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Starting With Pigs

Posts: 4
Location: Upper Midwest/South Central Wisconsin
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I am looking at raising 3-4 pigs on all-natural feed and supplemental rotational grazing. I will be rotating my swine with turkeys to cut down on parasites and land devastation. I am looking for some input on how big the ideal pasture would have to be to keep the pigs on it for about 5 days at a time and what kind of fodder to plant that they will lovingly consume? I plan on having the pigs on for 5 days, land rests for 3, 6 turkeys on it for 7 days, heal for 7 days, start it all over again. I will probably have to make adjustments but am looking forward to the adventure...
Posts: 7
Location: Ottawa, Ontario, Canada
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The breed you choose and the mineral content of the soil are contributing factors to how much the pigs will root in 5 days. Brassicas are a good mix with some basic legumes and you can get a brassica mix at your farm and feed store usually depending on your region. I would try them on a 1/2 acre plot and gauge when they need to be moved by when they start to root. Best to keep at least 2 weeks between rotation back to original land to help break parasite life cycles.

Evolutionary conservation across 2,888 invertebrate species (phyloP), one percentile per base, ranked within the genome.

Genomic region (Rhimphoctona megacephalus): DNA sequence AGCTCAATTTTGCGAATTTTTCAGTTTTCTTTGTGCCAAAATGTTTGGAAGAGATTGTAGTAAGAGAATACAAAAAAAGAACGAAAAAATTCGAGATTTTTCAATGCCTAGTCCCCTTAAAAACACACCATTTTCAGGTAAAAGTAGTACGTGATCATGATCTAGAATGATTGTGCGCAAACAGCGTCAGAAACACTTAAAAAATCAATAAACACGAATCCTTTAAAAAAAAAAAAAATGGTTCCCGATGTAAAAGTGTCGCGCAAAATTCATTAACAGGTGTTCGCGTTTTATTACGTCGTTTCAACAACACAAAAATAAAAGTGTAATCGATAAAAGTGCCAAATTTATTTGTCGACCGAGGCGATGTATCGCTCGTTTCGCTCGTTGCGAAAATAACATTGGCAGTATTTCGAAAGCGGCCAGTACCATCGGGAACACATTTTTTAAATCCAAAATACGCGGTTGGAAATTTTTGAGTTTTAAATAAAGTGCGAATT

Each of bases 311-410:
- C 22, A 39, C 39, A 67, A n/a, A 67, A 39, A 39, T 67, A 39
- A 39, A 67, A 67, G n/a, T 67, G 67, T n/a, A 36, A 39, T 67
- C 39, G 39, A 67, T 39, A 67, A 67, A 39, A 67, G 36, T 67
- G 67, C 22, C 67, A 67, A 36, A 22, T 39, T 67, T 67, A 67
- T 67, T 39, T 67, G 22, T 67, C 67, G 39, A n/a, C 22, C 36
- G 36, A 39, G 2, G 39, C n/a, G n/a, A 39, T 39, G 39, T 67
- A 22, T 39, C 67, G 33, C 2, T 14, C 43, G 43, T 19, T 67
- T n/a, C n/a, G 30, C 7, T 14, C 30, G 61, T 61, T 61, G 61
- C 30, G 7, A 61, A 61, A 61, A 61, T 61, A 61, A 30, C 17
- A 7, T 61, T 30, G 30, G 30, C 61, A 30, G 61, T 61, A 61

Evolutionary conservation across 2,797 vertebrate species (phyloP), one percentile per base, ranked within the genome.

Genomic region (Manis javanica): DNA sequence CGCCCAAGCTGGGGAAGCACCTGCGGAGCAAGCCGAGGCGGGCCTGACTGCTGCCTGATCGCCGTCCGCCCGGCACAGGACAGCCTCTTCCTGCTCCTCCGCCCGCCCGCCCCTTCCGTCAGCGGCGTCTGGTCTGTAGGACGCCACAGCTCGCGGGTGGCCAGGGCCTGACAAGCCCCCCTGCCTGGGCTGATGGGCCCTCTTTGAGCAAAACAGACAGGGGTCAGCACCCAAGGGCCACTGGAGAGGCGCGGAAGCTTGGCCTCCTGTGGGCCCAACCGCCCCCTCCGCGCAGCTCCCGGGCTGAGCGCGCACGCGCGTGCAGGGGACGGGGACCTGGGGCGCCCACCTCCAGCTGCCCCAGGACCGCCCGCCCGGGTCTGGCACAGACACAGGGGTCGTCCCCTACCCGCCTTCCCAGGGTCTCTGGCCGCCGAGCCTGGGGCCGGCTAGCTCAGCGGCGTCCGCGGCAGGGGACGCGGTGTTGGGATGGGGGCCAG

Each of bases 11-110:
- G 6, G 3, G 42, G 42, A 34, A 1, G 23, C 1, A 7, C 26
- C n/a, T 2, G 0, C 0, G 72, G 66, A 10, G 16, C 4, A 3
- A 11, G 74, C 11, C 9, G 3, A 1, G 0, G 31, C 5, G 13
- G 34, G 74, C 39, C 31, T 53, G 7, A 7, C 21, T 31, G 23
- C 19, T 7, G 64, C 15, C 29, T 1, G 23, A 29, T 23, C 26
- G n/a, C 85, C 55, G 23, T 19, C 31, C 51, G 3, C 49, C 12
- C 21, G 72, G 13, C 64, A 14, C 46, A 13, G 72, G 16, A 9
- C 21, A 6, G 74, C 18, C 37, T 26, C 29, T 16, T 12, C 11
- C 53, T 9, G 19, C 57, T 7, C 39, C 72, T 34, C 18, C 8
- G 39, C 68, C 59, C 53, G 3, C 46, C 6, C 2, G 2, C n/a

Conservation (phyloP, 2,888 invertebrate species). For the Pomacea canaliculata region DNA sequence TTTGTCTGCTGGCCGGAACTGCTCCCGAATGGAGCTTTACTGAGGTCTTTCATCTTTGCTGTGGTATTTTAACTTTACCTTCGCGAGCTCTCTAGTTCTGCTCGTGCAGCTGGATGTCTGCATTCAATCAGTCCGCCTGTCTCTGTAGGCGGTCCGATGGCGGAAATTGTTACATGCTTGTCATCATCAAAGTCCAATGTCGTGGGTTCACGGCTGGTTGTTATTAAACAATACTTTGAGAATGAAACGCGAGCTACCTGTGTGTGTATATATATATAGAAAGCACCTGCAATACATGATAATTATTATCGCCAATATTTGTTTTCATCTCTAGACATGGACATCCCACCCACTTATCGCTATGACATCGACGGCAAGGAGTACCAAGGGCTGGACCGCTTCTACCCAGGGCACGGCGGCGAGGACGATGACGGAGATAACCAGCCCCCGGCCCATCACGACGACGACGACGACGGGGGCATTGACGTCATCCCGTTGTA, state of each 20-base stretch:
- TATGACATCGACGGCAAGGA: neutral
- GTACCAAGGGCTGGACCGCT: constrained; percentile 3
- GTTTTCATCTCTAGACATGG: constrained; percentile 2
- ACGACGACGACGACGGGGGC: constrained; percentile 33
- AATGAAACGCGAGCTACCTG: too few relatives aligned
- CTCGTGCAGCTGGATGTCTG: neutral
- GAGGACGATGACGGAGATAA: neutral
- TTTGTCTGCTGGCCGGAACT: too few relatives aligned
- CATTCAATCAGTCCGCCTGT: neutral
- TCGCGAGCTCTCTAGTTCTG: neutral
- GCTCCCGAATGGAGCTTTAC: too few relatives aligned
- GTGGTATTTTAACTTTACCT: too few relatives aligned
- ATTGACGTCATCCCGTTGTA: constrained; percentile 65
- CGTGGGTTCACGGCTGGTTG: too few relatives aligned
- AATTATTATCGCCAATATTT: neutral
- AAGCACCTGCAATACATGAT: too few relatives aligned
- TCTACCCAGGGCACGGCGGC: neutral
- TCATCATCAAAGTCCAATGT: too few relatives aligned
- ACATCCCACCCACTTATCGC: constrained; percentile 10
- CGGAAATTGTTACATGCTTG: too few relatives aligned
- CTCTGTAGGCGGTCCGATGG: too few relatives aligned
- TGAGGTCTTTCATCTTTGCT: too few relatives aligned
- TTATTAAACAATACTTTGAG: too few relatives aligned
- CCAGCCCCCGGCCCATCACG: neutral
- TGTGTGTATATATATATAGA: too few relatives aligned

Posts: 61
Location: Alekovo near Svishtov, Bulgaria
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Good luck with your new pigs and you'll have a lot of fun for sure!

I started with 4 Bulgarian Whites last year. After electric fence training I strip grazed them in their field (20m x 25m) in 3 areas starting in mid-November. The field was very densely overgrown with all sorts of weeds, thistles, docks, jerusalem fartichokes, self seeded maize, etc. - generally it was 1.5-1.8m tall. And my intentions were absolutely to clear everything. They did a great job and the field is now resting (it's a bit claggy after the snow so a bit too heavy to tidy up by hand) before planting this spring.

I've moved them into a bigger paddock now (28m x 70m) and I'm grazing them in 5m strips. The field was deep ploughed 2 years ago but had been fallow for 10 years before that so it too has a heavy weed seed base that is just starting to sprout through the thick layer of brush cuttings that had been on the land for 6 months or so. I plan on seeing how long it takes for them to clear (properly clear) the strip and then move them to the next strip, and then just broadcast sow a forage mixture (rape, kale, radish) into the strip they have just left. With that paddock, as well as few areas in our orchard, outside our front wall (we have about 3m of weed covered earth between our boundary wall and road) I think I have about 16 available "strips" I can rotate them through before putting them back into the first strip again which, hopefully, will have a good forage crop for them to scoff down on. I am only feeding them one meal a day now as well as hand feeding fruit/veg treats to keep them handler friendly.

This is them in their original paddock in the snow, chowing down on a bale of Lucerne which they love.

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